Design / Events / Immigration / Philly Tech Week

Design Slam 2019 sketches digital and analog solutions for Philly immigrants

Designers of all stripes answered the question, “How might the Office of Immigrant Affairs more effectively educate and connect immigrant communities to resources in Philadelphia?” during PhillyCHI's annual event.

PhillyCHI's 2019 Design Slam. (Photo via
Given no restrictions, how would you use design to change your city for the better?

Designers of all stripes — strategists, programmers, UX designers — gathered on Drexel University’s campus for Design Slam last Wednesday evening. Local design and user experience organization PhillyCHI has hosted the event for 13 years, including during Philly Tech Week.

The long-running collaborative event centers on problem solving: Ten teams made up of four competitors have 60 minutes to design a plan for a problem posed by a local org — this year, the Office of Immigrant Affairs (OIA). After the mad dash to create, teams have four minutes each to effectively pitch their plan.

“Five years ago, Design Slam started solving real problems, not hypothetical ones, and we found that really changed the event,” said judge and former PhillyCHI chairperson Brian Crumley. “We found that using real-world problems brings passionate people out of the woodwork. You get unique perspectives.”

For Design Slam 2019, OIA submitted this problem: “How might the Office of Immigrant Affairs more effectively educate and connect immigrant communities to resources in Philadelphia?”

OIA’s Orlando Almonte gave a presentation outlining the mission of the office and problem that the teams were assigned to tackle; for one, many immigrant residents have limited English proficiency, which can make communicating with them about city services difficult.

“OIA is the big winner in this,” said Upma Singh, a previous winner and longtime PhillyCHI organizer. “They can take all these ideas and see what works for them.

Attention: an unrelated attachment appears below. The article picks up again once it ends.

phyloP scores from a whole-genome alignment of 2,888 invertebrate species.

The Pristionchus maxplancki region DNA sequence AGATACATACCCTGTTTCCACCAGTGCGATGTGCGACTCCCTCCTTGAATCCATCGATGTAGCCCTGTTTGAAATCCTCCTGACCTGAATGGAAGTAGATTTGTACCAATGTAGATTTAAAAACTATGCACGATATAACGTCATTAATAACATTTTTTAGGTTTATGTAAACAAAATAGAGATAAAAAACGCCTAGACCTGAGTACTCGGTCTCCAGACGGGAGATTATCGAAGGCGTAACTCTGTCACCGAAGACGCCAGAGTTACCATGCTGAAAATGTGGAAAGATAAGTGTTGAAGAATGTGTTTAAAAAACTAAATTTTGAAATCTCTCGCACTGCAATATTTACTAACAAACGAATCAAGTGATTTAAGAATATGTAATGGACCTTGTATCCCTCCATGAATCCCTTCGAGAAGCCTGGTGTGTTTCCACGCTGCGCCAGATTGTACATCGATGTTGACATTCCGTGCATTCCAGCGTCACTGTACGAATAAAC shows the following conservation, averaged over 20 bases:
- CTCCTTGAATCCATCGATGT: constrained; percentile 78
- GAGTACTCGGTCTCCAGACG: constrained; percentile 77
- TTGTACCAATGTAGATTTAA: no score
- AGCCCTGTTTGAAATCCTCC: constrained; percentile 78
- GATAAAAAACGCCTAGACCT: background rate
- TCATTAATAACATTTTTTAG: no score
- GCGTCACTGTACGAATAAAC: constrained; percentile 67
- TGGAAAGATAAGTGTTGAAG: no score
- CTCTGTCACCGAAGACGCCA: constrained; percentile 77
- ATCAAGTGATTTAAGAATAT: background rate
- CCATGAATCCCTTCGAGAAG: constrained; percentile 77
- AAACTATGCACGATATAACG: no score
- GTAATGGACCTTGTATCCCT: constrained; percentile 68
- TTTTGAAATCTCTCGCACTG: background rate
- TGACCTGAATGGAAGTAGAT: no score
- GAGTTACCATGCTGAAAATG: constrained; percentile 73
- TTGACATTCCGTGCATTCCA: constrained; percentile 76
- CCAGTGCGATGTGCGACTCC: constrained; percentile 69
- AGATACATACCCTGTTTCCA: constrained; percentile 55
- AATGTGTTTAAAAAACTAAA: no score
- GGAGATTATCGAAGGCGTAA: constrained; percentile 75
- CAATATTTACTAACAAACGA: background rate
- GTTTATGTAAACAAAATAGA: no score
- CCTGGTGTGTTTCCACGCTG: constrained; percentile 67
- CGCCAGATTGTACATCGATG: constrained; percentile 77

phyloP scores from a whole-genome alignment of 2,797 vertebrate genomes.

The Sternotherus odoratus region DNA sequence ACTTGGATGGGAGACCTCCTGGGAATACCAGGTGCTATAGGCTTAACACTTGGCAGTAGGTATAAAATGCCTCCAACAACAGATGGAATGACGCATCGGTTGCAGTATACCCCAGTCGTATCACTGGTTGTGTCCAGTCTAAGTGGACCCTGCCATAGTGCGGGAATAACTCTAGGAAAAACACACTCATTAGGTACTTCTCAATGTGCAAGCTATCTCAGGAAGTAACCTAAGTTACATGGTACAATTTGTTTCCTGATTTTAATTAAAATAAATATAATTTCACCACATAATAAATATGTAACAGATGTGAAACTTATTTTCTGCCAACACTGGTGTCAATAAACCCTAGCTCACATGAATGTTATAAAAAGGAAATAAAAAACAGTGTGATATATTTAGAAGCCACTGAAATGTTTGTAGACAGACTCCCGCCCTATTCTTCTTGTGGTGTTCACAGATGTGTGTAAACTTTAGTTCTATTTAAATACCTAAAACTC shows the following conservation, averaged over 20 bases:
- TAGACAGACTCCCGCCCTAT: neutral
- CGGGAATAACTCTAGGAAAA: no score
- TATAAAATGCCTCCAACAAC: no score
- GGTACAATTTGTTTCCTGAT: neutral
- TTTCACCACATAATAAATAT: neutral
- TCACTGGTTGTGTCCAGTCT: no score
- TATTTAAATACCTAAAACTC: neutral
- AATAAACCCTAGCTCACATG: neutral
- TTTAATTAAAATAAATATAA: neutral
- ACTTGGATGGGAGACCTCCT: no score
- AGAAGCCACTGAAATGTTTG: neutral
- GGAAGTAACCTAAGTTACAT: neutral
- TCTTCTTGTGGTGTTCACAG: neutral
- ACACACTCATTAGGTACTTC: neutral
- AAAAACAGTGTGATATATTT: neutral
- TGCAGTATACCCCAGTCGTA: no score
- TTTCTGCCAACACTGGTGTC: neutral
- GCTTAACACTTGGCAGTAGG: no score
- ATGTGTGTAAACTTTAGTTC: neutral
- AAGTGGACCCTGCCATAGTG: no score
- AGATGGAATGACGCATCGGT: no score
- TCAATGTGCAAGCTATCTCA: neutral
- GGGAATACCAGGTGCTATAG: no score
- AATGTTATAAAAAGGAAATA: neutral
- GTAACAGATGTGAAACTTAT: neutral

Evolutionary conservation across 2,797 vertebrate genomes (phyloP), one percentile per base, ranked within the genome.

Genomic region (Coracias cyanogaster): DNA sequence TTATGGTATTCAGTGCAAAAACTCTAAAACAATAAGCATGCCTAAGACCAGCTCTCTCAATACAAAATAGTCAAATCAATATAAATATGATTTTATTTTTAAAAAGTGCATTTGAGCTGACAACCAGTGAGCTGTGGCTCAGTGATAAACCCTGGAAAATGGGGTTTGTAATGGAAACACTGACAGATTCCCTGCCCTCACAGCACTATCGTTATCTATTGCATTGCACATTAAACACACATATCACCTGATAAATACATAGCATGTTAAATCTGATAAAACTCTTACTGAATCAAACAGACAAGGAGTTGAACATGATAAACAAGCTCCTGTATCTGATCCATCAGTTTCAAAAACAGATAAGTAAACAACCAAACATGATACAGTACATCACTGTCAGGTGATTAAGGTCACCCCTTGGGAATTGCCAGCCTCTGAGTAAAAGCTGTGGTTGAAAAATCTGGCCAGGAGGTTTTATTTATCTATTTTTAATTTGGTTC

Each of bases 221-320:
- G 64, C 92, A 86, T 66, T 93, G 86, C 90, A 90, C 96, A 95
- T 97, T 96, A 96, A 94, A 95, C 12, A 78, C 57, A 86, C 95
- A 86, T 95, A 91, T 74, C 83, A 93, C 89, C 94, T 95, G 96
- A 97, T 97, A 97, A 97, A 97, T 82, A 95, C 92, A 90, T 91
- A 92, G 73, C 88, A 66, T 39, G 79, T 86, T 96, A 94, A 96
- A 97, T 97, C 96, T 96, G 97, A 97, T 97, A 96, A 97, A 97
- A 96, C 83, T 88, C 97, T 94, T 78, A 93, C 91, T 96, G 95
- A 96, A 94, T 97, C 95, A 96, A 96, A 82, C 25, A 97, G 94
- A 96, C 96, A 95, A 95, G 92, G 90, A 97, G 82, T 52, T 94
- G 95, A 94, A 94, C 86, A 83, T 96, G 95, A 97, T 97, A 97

“I’d love to see more service-oriented design,” she added. “There are a lot of barriers to access in immigrant communities. It’s not just as easy as downloading an app.”

The six judges, including Almonte and five longtime PhillyCHI member and former Design Slam participants, judged the teams based on creativity, feasibility, sustainability and overall presentation.

Each team focused on finding Philadelphia’s immigrant populations where they live, with several different variations on “neighborhood ambassadors” coming up during the presentations. One team suggested movie nights and another suggested reaching out to students as community ambassadors. One team described their goal to be “connecting people in a way that empowers them, rather than burdens them.”

And only one team suggested an app.

The designers focused on solutions that acknowledged the complexities of reaching diverse groups who may have little reason to trust local authorities. Every team looked for ways to create face-to-face interactions and form bonds of trust among neighbors.

(Philadelphia is known as a sanctuary city, a term for which there is no one definition, but does mean that city law enforcement doesn’t hold residents in custody with a U.S. Immigration and Customs Enforcement detainer alone; Almonte described Philadelphia as a “welcoming city.”)

The judges voted for a plan called the Welcome Ambassador’s Network, a dual digital and analog outreach program that involves “getting out into the community in real time.”

A new category, People’s Choice, was added for 2019. The winner of the popular vote, determined by a text-in vote, was the Great Immigrant Bake-Off, a plan to host a citywide baking competition in the style of the series “The Great British Bake Off.”

The plan could be complicated to pull off, but it might just be what the city needs.

Companies: PhillyCHI
Projects: Philly Tech Week

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